- (qen; neossia, nossia; in the New Testament kataskenosis; Latin nidus): A receptacle prepared by a bird for receiving its eggs and young. Nests differ with species. Eagles use a large heap of coarse sticks and twigs on the cleft of a mountain (Job 39:27
ff; Jer 49:16
; Ob 1:4); hawks prefer trees; vultures, hollow trees or the earth; ravens, big trees; doves and pigeons, trees or rocky crevices (Jer 48:28
); hoopoes, hollow trees; swallows, mud nests under a roof, on cliffs or deserted temples; owls, hollow trees, dark places in ruins or sand burrows (on the qippoz of Isa 34:15
see OWL); cranes, storks and herons, either trees (Ps 104:17
) or rushes beside water (storks often choose housetops, as well).
Each nest so follows the building laws of its owner's species that any expert ornithologist can tell from a nest which bird builded it. Early in incubation a bird deserts a nest readily because it hopes to build another in a place not so easily discoverable and where it can deposit more eggs. When the young have progressed until their quickening is perceptible through the thin shells pressed against the breast of the mother, she develops a boldness called by scientists the "brooding fever." In this state the wildest of birds frequently will suffer your touch before deserting the nest. Especially is this the case if the young are just on the point of emerging. The first Biblical reference to the nest of a bird will be found in Balaam's fourth prophecy in Nu 24:21: "And he looked on the Kenite, and took up his parable and said, Strong is thy dwelling-place, and thy nest is set in the rock." Here Balaam was thinking of the nest of an eagle, hawk or vulture, placed on solid rock among impregnable crags of mountain tops. The next reference is among the laws for personal conduct in Dt 22:6: "If a bird's nest chance to be before thee in the way, in any tree or on the ground, with young ones or eggs, and the dam sitting upon the young, or upon the eggs, thou shalt not take the dam with the young." Beyond question this is the earliest law on record for the protection of a brooding bird. It is probable that it was made permissible to take the young, as the law demanded their use, at least in the case of pigeons and doves, for sacrifice. In Job 29:18, Job cries,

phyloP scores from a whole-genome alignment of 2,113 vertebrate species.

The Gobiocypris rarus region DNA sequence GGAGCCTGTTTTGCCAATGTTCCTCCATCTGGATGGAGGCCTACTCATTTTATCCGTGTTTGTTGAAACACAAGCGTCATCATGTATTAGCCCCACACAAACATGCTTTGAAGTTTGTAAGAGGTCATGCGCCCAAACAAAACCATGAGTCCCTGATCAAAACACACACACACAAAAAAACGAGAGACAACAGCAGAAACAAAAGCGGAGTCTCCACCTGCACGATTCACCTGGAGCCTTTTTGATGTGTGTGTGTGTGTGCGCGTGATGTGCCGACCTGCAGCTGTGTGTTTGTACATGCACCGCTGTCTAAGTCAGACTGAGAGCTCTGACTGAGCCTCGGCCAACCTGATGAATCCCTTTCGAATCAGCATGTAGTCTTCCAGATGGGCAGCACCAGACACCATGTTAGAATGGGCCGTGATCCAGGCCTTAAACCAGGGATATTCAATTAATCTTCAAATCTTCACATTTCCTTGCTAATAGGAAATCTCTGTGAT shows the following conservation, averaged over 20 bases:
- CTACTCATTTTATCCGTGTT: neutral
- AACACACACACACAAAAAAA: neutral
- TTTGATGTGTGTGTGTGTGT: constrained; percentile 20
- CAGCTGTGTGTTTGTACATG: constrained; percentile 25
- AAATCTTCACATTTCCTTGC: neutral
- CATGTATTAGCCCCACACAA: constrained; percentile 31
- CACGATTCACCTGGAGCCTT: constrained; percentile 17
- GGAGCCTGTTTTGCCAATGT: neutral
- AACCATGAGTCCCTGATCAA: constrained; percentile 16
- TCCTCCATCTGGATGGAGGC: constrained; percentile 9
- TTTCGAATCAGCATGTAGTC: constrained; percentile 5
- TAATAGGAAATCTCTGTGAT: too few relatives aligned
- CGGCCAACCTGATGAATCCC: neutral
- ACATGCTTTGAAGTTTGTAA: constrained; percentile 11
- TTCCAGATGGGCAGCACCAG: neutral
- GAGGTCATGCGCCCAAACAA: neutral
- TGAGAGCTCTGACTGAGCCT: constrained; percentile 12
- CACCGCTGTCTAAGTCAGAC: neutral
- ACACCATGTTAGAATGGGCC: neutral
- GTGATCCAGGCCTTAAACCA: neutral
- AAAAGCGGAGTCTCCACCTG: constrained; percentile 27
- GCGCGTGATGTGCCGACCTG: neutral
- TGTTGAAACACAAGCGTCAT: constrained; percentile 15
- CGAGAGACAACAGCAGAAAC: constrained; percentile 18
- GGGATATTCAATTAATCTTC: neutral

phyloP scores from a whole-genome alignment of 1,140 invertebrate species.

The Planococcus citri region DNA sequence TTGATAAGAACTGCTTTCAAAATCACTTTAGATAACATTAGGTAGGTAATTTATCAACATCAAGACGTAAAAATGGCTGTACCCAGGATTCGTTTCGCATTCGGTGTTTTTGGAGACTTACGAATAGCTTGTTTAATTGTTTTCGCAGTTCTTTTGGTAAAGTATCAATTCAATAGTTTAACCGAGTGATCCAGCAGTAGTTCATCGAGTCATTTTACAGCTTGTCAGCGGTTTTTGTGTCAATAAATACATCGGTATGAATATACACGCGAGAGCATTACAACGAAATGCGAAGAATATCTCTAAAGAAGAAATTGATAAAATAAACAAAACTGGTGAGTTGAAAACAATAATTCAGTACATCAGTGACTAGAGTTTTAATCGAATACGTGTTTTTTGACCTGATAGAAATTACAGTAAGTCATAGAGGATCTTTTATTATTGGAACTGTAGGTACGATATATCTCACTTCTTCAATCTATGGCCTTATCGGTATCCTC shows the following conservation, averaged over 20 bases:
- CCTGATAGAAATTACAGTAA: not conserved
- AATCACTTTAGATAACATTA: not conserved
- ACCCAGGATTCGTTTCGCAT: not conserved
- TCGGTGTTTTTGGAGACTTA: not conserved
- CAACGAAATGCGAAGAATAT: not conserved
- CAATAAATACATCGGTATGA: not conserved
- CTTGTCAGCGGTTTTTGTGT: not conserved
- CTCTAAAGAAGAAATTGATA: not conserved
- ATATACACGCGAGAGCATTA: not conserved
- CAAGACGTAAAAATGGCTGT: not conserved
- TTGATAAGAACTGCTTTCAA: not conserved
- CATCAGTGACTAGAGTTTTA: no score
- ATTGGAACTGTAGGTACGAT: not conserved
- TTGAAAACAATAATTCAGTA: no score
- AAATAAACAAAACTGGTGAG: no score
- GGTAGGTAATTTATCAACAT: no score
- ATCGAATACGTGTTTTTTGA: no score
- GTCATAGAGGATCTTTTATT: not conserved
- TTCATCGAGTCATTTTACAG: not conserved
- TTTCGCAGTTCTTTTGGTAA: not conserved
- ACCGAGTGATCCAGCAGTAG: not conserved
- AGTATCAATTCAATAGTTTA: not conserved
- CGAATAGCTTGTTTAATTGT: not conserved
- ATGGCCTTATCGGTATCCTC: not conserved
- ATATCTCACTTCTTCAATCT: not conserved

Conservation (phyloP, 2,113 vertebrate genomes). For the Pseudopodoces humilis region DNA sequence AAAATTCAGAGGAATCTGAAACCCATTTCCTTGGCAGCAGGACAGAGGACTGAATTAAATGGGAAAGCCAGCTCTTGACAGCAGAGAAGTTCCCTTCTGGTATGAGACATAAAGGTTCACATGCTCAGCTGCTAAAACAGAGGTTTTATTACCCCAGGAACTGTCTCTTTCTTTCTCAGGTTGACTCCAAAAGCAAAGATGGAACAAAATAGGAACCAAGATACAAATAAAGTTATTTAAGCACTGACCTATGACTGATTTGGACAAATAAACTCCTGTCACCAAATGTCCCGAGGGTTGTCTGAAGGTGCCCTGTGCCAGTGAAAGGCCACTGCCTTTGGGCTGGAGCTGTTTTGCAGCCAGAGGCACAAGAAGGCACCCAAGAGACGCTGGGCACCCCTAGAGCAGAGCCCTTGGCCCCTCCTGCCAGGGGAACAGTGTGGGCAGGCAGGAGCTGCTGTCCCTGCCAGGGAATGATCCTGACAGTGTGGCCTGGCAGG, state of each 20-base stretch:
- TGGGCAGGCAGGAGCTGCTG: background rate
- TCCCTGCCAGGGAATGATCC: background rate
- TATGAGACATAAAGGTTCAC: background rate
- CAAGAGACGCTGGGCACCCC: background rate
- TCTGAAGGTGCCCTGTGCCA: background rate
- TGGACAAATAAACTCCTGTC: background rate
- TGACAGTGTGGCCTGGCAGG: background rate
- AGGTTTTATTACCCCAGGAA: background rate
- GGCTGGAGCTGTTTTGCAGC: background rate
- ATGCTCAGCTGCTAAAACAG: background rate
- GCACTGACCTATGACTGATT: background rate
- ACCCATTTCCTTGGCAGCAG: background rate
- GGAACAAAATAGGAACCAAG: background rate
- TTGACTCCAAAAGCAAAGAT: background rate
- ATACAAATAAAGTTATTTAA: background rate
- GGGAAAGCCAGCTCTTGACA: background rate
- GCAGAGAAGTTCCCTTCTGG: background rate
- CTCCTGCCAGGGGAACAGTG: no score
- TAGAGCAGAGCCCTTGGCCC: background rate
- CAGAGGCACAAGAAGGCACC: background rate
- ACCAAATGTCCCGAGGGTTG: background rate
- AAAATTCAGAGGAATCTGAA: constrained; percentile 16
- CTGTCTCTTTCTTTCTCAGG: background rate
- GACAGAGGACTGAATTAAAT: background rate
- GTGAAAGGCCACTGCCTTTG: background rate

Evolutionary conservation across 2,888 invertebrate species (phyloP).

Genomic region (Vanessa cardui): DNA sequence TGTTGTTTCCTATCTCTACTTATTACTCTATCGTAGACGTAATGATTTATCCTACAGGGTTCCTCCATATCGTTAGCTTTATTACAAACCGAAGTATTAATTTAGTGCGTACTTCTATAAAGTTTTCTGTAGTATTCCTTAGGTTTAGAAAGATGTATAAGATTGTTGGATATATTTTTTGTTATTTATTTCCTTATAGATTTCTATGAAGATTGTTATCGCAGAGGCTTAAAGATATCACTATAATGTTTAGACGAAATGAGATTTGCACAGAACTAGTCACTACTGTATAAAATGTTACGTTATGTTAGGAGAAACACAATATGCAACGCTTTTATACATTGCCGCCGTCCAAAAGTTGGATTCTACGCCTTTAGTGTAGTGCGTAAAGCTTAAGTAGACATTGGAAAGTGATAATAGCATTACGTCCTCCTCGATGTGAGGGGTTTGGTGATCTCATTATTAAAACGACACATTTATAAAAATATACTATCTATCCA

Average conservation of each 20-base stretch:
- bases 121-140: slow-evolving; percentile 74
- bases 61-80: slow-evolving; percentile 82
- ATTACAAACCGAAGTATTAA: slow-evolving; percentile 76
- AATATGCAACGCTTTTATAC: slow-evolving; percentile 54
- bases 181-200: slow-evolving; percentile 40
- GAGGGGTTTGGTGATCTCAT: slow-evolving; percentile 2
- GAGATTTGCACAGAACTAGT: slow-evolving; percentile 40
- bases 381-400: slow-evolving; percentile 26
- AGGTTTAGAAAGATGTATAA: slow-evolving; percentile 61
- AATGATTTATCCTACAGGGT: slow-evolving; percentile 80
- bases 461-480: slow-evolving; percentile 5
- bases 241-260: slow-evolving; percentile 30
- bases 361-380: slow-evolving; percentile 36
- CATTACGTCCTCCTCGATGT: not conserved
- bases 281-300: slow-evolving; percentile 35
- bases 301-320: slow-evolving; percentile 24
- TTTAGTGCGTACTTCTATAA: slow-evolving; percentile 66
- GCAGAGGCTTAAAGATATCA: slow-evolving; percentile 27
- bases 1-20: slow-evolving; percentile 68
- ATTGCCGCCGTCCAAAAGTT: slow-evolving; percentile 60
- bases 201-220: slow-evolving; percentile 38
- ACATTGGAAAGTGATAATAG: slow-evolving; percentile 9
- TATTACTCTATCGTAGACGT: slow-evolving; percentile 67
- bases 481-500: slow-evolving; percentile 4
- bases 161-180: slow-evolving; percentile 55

"Then I said, I shall die in my nest,
And I shall multiply my days as the sand:"
that is, he hoped in his days of prosperity to die in the home he had builded for his wife and children. In Ps 84:3 David sings,
"Yea, the sparrow hath found her a house,
And the swallow a nest for herself,
where she may lay her young,
Even thine altars, O Yahweh of hosts,
My King, and my God."
These lines are rich and ripe with meaning, for in those days all the world protected a temple nest, even to the infliction of the death penalty on anyone interfering with it. This was because the bird was supposed to be claiming the protection of the gods. Hebrew, Arab and Egyptian guarded all nests on places of worship. Pagan Rome executed the shoemaker who killed a raven that built on a temple, and Athens took the same revenge on the man who destroyed the nest of a swallow. Isaiah compared the destruction of Assyria to the robbing of a bird's nest: "And my hand hath found as a nest the riches of the peoples; and as one gathereth eggs that are forsaken, have I gathered all the earth: and there was none that moved the wing, or that opened the mouth, or chirped" (Isa 10:14; compare 16:2). Matthew quotes Jesus as having said, "The foxes have holes, and the birds of the heaven have nests; but the Son of man hath not where to lay his head" (Mt 8:20 = Lk 9:58).